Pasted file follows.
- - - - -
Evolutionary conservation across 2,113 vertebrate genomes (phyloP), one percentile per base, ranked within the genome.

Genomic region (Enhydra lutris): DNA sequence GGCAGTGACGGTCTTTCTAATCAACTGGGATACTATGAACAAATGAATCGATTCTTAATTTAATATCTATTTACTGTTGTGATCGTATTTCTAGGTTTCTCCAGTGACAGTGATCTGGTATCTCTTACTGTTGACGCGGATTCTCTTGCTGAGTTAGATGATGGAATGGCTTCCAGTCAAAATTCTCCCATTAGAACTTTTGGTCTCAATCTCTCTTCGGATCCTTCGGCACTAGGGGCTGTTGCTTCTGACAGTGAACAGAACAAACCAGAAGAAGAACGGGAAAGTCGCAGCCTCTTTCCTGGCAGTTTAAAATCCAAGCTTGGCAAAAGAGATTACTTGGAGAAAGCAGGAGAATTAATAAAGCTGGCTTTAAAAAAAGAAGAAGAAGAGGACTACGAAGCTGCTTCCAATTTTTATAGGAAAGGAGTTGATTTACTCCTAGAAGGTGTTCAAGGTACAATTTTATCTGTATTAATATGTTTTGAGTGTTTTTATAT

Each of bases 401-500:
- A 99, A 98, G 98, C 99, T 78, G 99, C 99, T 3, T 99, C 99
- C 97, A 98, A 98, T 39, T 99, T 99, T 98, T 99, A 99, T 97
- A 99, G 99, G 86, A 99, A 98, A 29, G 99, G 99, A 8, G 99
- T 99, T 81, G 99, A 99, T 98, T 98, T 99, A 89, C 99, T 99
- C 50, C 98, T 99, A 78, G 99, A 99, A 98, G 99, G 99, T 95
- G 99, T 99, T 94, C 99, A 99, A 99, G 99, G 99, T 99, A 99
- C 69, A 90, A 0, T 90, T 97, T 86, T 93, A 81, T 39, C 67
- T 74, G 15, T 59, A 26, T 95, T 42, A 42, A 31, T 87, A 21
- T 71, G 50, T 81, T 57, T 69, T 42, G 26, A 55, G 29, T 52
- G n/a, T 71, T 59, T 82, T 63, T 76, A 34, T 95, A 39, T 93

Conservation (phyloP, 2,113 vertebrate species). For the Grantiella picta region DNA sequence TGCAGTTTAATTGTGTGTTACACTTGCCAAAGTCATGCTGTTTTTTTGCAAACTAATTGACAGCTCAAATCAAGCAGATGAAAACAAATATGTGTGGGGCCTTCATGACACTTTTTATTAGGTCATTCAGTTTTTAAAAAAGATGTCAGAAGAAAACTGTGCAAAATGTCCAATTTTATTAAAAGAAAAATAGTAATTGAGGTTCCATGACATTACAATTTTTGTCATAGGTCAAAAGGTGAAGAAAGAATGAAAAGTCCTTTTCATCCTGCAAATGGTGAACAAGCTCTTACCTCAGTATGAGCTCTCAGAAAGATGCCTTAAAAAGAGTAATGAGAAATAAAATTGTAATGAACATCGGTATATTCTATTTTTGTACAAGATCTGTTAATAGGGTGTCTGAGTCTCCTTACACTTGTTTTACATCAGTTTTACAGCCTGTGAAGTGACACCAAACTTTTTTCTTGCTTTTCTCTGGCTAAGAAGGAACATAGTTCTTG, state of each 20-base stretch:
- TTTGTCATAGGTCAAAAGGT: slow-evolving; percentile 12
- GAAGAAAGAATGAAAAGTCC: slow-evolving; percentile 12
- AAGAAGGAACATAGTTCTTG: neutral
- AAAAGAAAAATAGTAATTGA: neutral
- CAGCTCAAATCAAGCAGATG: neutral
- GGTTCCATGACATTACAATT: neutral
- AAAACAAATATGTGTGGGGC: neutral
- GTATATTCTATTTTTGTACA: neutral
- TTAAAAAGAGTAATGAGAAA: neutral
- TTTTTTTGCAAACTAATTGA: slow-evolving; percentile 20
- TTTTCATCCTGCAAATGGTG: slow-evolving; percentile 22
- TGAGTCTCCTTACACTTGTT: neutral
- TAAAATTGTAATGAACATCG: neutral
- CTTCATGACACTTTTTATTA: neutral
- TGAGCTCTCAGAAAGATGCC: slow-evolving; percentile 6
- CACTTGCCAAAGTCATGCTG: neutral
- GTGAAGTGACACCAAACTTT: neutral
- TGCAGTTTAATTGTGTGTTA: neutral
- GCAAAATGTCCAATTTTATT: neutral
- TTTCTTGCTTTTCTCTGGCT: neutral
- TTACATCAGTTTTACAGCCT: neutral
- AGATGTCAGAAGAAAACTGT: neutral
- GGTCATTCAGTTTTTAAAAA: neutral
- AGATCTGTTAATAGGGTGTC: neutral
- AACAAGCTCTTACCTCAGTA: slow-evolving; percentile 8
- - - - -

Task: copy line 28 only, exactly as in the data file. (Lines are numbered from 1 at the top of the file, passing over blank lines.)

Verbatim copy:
- CTTCATGACACTTTTTATTA: neutral